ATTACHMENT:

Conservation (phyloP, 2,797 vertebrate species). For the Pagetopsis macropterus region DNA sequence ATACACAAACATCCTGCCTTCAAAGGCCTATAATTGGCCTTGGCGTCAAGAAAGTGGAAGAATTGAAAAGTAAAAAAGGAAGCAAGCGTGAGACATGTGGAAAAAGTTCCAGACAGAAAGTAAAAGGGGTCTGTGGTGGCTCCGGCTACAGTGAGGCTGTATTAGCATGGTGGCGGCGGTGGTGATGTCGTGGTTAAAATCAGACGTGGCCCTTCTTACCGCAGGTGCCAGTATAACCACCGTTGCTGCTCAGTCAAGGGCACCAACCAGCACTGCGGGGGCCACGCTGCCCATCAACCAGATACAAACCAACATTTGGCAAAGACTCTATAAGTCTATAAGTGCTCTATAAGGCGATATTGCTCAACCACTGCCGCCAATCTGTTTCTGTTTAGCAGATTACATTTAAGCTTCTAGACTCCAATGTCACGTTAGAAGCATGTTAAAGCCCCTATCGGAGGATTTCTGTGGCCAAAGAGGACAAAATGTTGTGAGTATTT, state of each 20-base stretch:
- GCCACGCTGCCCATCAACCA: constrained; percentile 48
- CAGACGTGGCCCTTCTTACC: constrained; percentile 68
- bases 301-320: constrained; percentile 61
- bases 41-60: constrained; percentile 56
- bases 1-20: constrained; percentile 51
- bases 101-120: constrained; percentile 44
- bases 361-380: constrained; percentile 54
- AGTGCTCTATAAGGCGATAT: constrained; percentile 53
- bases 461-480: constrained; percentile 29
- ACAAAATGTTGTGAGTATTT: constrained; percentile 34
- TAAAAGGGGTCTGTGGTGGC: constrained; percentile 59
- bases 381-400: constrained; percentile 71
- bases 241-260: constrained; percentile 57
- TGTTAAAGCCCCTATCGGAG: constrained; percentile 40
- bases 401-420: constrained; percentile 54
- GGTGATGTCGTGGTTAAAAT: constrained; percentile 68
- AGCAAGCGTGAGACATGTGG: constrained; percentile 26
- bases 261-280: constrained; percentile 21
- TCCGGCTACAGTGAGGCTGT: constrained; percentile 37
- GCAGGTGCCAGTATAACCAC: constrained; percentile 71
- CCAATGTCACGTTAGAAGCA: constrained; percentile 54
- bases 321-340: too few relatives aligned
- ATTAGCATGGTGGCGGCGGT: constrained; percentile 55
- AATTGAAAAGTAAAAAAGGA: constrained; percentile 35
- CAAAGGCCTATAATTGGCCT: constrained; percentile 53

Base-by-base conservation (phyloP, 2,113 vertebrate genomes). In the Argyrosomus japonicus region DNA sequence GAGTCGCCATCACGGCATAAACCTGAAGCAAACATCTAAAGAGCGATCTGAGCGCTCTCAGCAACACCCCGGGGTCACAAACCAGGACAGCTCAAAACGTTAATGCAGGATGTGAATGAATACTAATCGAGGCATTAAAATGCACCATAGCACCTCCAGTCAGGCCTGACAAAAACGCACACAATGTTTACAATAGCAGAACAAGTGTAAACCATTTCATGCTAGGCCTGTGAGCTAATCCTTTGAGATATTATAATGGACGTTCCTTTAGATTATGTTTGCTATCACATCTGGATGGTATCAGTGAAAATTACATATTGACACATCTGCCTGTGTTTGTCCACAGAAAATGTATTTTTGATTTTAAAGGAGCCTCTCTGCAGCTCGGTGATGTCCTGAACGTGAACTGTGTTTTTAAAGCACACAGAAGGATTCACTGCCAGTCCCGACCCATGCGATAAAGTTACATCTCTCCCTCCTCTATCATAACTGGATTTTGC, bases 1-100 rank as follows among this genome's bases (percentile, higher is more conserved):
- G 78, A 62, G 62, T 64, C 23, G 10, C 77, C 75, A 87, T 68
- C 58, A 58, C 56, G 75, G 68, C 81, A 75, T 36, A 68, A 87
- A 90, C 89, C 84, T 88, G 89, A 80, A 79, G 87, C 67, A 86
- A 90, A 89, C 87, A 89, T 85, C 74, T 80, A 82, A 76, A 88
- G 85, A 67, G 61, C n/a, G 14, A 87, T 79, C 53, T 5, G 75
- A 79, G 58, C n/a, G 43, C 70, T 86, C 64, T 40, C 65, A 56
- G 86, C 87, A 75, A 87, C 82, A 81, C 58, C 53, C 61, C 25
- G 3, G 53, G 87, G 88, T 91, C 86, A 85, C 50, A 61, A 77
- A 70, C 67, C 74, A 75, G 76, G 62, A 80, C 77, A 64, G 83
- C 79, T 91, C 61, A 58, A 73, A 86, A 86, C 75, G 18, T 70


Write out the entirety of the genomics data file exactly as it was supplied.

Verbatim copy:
Conservation (phyloP, 2,797 vertebrate species). For the Pagetopsis macropterus region DNA sequence ATACACAAACATCCTGCCTTCAAAGGCCTATAATTGGCCTTGGCGTCAAGAAAGTGGAAGAATTGAAAAGTAAAAAAGGAAGCAAGCGTGAGACATGTGGAAAAAGTTCCAGACAGAAAGTAAAAGGGGTCTGTGGTGGCTCCGGCTACAGTGAGGCTGTATTAGCATGGTGGCGGCGGTGGTGATGTCGTGGTTAAAATCAGACGTGGCCCTTCTTACCGCAGGTGCCAGTATAACCACCGTTGCTGCTCAGTCAAGGGCACCAACCAGCACTGCGGGGGCCACGCTGCCCATCAACCAGATACAAACCAACATTTGGCAAAGACTCTATAAGTCTATAAGTGCTCTATAAGGCGATATTGCTCAACCACTGCCGCCAATCTGTTTCTGTTTAGCAGATTACATTTAAGCTTCTAGACTCCAATGTCACGTTAGAAGCATGTTAAAGCCCCTATCGGAGGATTTCTGTGGCCAAAGAGGACAAAATGTTGTGAGTATTT, state of each 20-base stretch:
- GCCACGCTGCCCATCAACCA: constrained; percentile 48
- CAGACGTGGCCCTTCTTACC: constrained; percentile 68
- bases 301-320: constrained; percentile 61
- bases 41-60: constrained; percentile 56
- bases 1-20: constrained; percentile 51
- bases 101-120: constrained; percentile 44
- bases 361-380: constrained; percentile 54
- AGTGCTCTATAAGGCGATAT: constrained; percentile 53
- bases 461-480: constrained; percentile 29
- ACAAAATGTTGTGAGTATTT: constrained; percentile 34
- TAAAAGGGGTCTGTGGTGGC: constrained; percentile 59
- bases 381-400: constrained; percentile 71
- bases 241-260: constrained; percentile 57
- TGTTAAAGCCCCTATCGGAG: constrained; percentile 40
- bases 401-420: constrained; percentile 54
- GGTGATGTCGTGGTTAAAAT: constrained; percentile 68
- AGCAAGCGTGAGACATGTGG: constrained; percentile 26
- bases 261-280: constrained; percentile 21
- TCCGGCTACAGTGAGGCTGT: constrained; percentile 37
- GCAGGTGCCAGTATAACCAC: constrained; percentile 71
- CCAATGTCACGTTAGAAGCA: constrained; percentile 54
- bases 321-340: too few relatives aligned
- ATTAGCATGGTGGCGGCGGT: constrained; percentile 55
- AATTGAAAAGTAAAAAAGGA: constrained; percentile 35
- CAAAGGCCTATAATTGGCCT: constrained; percentile 53

Base-by-base conservation (phyloP, 2,113 vertebrate genomes). In the Argyrosomus japonicus region DNA sequence GAGTCGCCATCACGGCATAAACCTGAAGCAAACATCTAAAGAGCGATCTGAGCGCTCTCAGCAACACCCCGGGGTCACAAACCAGGACAGCTCAAAACGTTAATGCAGGATGTGAATGAATACTAATCGAGGCATTAAAATGCACCATAGCACCTCCAGTCAGGCCTGACAAAAACGCACACAATGTTTACAATAGCAGAACAAGTGTAAACCATTTCATGCTAGGCCTGTGAGCTAATCCTTTGAGATATTATAATGGACGTTCCTTTAGATTATGTTTGCTATCACATCTGGATGGTATCAGTGAAAATTACATATTGACACATCTGCCTGTGTTTGTCCACAGAAAATGTATTTTTGATTTTAAAGGAGCCTCTCTGCAGCTCGGTGATGTCCTGAACGTGAACTGTGTTTTTAAAGCACACAGAAGGATTCACTGCCAGTCCCGACCCATGCGATAAAGTTACATCTCTCCCTCCTCTATCATAACTGGATTTTGC, bases 1-100 rank as follows among this genome's bases (percentile, higher is more conserved):
- G 78, A 62, G 62, T 64, C 23, G 10, C 77, C 75, A 87, T 68
- C 58, A 58, C 56, G 75, G 68, C 81, A 75, T 36, A 68, A 87
- A 90, C 89, C 84, T 88, G 89, A 80, A 79, G 87, C 67, A 86
- A 90, A 89, C 87, A 89, T 85, C 74, T 80, A 82, A 76, A 88
- G 85, A 67, G 61, C n/a, G 14, A 87, T 79, C 53, T 5, G 75
- A 79, G 58, C n/a, G 43, C 70, T 86, C 64, T 40, C 65, A 56
- G 86, C 87, A 75, A 87, C 82, A 81, C 58, C 53, C 61, C 25
- G 3, G 53, G 87, G 88, T 91, C 86, A 85, C 50, A 61, A 77
- A 70, C 67, C 74, A 75, G 76, G 62, A 80, C 77, A 64, G 83
- C 79, T 91, C 61, A 58, A 73, A 86, A 86, C 75, G 18, T 70